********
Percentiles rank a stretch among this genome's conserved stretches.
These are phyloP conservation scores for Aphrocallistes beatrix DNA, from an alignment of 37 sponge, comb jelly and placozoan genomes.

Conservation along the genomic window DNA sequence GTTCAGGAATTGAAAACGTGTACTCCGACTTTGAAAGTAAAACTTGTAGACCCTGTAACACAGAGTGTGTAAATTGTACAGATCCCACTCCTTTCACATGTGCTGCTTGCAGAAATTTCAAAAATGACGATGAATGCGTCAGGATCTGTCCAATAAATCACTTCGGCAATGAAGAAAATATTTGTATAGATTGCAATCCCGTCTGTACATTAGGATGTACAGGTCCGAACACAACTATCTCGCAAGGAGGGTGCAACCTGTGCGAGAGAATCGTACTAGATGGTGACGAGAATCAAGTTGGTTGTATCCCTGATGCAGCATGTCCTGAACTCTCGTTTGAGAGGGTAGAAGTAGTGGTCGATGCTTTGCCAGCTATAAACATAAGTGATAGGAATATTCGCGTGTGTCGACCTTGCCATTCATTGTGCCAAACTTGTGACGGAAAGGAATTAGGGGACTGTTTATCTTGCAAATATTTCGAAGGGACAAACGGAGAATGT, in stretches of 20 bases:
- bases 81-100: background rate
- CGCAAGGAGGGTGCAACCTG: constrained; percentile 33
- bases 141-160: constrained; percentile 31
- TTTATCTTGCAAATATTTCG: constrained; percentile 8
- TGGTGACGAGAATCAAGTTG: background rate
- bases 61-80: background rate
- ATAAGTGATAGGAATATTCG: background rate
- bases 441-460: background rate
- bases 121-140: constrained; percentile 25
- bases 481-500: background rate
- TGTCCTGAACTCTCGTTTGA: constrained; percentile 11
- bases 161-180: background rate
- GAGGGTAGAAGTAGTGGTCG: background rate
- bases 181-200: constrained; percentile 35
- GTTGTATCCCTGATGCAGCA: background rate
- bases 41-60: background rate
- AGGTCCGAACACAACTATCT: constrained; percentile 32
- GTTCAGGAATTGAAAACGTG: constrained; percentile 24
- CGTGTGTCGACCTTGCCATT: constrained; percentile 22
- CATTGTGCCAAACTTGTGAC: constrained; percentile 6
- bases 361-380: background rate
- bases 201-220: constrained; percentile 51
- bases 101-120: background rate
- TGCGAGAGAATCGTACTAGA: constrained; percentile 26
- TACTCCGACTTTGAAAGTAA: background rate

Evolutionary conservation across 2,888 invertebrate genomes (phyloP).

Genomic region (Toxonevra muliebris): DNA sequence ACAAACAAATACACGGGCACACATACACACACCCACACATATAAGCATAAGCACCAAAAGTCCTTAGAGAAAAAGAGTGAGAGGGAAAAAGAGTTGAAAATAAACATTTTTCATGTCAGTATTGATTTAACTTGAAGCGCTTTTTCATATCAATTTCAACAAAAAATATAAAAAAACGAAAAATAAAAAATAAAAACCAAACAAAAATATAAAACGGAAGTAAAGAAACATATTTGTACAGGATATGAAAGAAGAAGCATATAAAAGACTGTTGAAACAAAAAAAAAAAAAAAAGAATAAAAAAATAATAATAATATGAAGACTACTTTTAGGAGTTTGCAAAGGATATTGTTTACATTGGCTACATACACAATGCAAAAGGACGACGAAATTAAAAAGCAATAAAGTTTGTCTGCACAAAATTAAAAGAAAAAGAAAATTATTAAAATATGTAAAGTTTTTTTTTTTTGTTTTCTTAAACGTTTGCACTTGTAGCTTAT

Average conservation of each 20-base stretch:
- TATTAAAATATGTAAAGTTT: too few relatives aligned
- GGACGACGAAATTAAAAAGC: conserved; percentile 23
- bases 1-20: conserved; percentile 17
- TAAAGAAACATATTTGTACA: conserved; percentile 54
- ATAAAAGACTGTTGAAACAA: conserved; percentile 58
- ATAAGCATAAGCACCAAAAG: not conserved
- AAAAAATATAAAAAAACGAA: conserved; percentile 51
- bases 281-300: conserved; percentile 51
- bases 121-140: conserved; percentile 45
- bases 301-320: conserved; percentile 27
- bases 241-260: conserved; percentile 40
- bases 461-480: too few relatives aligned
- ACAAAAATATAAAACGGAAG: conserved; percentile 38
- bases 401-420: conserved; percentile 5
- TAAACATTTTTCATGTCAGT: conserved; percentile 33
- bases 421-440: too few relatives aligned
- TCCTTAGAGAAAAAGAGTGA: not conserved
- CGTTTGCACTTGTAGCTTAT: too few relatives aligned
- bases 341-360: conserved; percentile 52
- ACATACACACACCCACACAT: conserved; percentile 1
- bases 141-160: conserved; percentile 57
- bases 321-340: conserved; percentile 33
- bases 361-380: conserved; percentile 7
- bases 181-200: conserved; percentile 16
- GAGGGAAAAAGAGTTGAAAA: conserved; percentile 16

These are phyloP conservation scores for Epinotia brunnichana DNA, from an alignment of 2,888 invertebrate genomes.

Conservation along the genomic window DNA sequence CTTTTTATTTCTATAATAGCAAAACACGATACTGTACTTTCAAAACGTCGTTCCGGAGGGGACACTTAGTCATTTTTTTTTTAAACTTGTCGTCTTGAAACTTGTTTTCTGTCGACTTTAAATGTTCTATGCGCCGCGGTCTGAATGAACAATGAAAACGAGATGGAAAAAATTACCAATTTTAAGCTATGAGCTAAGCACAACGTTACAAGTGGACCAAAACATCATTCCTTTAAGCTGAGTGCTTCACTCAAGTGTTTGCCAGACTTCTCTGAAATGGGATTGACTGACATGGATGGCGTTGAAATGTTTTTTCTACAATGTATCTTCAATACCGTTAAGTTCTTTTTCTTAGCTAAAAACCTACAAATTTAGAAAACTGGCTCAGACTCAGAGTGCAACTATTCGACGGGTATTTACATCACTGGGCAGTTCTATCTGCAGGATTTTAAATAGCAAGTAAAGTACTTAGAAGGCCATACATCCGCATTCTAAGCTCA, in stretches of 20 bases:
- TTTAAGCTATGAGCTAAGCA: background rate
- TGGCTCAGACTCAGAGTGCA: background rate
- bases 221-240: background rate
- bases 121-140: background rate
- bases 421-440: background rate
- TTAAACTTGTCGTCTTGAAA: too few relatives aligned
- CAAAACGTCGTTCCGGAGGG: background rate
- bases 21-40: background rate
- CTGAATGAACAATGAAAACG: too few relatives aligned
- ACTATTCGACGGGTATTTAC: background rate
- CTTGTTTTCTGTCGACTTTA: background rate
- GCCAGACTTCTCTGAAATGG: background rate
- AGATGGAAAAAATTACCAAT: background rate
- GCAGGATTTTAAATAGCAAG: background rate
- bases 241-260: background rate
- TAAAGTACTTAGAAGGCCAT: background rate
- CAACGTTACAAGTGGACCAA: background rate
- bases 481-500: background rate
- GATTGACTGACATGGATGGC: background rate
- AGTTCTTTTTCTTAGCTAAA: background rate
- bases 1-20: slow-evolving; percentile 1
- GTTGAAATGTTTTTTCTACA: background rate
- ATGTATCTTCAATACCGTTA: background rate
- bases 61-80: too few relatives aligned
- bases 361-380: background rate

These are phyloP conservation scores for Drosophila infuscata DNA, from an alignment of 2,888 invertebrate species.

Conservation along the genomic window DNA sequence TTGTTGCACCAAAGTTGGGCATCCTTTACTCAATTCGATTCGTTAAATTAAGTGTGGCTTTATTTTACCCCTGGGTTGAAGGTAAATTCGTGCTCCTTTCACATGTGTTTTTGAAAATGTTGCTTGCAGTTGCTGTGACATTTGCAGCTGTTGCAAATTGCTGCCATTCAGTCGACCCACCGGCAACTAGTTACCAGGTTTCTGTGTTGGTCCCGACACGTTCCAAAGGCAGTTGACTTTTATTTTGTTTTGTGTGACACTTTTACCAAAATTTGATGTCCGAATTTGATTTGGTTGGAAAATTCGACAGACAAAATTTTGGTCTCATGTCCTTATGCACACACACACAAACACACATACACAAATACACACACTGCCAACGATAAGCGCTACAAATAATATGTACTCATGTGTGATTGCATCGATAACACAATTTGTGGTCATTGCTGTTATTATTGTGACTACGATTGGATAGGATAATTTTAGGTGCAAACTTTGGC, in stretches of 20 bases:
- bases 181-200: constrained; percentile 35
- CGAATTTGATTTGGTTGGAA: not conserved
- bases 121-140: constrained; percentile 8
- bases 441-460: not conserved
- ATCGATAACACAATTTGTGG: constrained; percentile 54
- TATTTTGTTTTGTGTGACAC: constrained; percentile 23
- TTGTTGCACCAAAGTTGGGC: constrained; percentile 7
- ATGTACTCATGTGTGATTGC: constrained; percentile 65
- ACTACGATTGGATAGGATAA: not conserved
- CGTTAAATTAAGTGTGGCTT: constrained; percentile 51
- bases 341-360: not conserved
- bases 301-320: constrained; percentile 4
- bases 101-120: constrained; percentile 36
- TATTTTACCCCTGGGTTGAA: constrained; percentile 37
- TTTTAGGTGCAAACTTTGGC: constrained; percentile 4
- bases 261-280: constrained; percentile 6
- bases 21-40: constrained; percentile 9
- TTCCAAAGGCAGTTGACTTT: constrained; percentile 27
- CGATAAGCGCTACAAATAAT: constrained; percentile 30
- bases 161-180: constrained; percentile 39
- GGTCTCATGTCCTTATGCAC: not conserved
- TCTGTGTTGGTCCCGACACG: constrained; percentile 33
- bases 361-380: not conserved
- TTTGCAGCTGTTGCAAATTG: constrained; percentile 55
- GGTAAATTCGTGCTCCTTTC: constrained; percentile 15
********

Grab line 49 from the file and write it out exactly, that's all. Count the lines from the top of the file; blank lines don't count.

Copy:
- CGTTTGCACTTGTAGCTTAT: too few relatives aligned